According to David Chen, director of the Coulter Partnership at U.Va., the involvement of Johnson & Johnson with the University will open opportunities to lead U.Va. people and ideas down commercial pathways that produce improved patient care. The key to translational research is improving human health through scientific discoveries with a practical application. Researchers are beginning to realize that this bench-to-bedside approach to translational research is highly synergistic – where the basic researchers provide tools for the clinicians, and the clinical researchers can offer evidence which enables the basic researcher to do further studies.
"Johnson & Johnson has excellent research and commercialization expertise. They are bringing this skill set to our researchers and building bridges to industry and investors. The result will be a tremendous value to our community," Chen said.
Commonwealth Secretary of Technology Aneesh Chopra recognized the importance the Johnson & Johnson fund holds for not just the University, but also the commonwealth as a whole.
"Governor Kaine has noted that economic development in the 21st century is largely driven by our higher education institutions," Chopra said. "In fact, [U.Va. Vice Provost for Research] Ariel Gomez, on behalf of all the research universities in the commonwealth, studied the areas in which we have strength and the areas in which we have attractiveness for industries and opportunities for growth. This world of life sciences and biomedical engineering emerged among our top priorities set for the commonwealth. … This is something the governor believes is critical for our economic development and success."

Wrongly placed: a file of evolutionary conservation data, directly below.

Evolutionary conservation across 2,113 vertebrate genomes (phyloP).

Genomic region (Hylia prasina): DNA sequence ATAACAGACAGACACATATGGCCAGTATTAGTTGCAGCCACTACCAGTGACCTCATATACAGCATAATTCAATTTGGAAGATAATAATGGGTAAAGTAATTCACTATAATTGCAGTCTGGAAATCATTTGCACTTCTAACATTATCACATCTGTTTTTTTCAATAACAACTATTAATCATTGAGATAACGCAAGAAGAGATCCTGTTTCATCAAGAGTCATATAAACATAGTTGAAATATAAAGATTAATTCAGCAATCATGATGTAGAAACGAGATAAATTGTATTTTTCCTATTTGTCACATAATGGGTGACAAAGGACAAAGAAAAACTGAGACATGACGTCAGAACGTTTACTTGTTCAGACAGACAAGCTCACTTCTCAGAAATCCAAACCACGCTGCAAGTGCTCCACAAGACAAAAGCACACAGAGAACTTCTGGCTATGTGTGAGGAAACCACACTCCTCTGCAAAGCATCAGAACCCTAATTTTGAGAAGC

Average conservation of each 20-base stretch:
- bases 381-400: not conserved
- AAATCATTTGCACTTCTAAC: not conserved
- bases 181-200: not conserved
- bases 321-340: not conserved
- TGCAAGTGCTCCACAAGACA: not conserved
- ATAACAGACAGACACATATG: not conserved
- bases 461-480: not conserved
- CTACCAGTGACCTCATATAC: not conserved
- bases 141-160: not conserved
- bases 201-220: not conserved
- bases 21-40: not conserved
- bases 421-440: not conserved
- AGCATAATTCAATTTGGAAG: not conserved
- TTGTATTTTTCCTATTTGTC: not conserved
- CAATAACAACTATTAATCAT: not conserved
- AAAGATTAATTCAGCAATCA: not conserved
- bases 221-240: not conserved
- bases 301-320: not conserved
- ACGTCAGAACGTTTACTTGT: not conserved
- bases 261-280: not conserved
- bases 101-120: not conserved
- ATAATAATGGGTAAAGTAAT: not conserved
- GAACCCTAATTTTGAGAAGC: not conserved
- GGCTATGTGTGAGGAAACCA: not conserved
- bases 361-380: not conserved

The following nine projects will be funded as part of the 2008-2009 Wallace H. Coulter Translational Research Partnership and the Johnson & Johnson COSAT award to U.Va.:
• "Therapeutic Modification of Myocardial Infarct Anisotropy," Jeff Holmes, M.D., Ph.D., and Gorav Ailawadi, M.D.
• "Enhanced Targeting of Adipose Stem Cells to Ischemic Injury," Shayn Peirce-Cottler, Ph.D., and Ellen Keeley, M.D.
• "Cytokines as Diagnostic Markers for Prediction of Neonatal Sepsis," Jeff Saucerman, Ph.D., Karen Fairchild, M.D., and Randal Moorman, M.D.
• "Targeted Molecular Imaging of Vulnerable Atherosclerotic Plaque," Craig Meyer, Ph.D., David Glover, Ph.D., and George Beller, M.D.
• "Determination of the Need for Blood Platelet Transfusion During Cardiopulmonary Bypass Surgery with an Ultrasound –Based Technique for Real-time Blood Viscosity Estimation," Michael Lawrence, Ph.D., and Gorav Ailawadi, M.D.
• "Adipose Stem Cells for the Healing of Chronic Wounds," Shayn Peirce-Cottler, Ph.D., and Adam Katz, M.D.
• "CardioSolutions: Technologies for Treating In-Stent Restenosis," John Hossack, Ph.D., Brian Wamhoff, Ph.D., Alexander Klibanov, Ph.D., and Michael Ragosta, M.D.
• "Subxyphoid Access System for Use With the Epicardial Tool Kit," George Gillies, Ph.D., and Srijoy Mahapatra, M.D.
• "Comparison of Molecular Imaging Using a Double-Sided Gamma Camera and Contrast Enhanced MRI for Breast Cancer Detection and Characterization," Mark Williams, Ph.D., and Brandi Nicholson, M.D.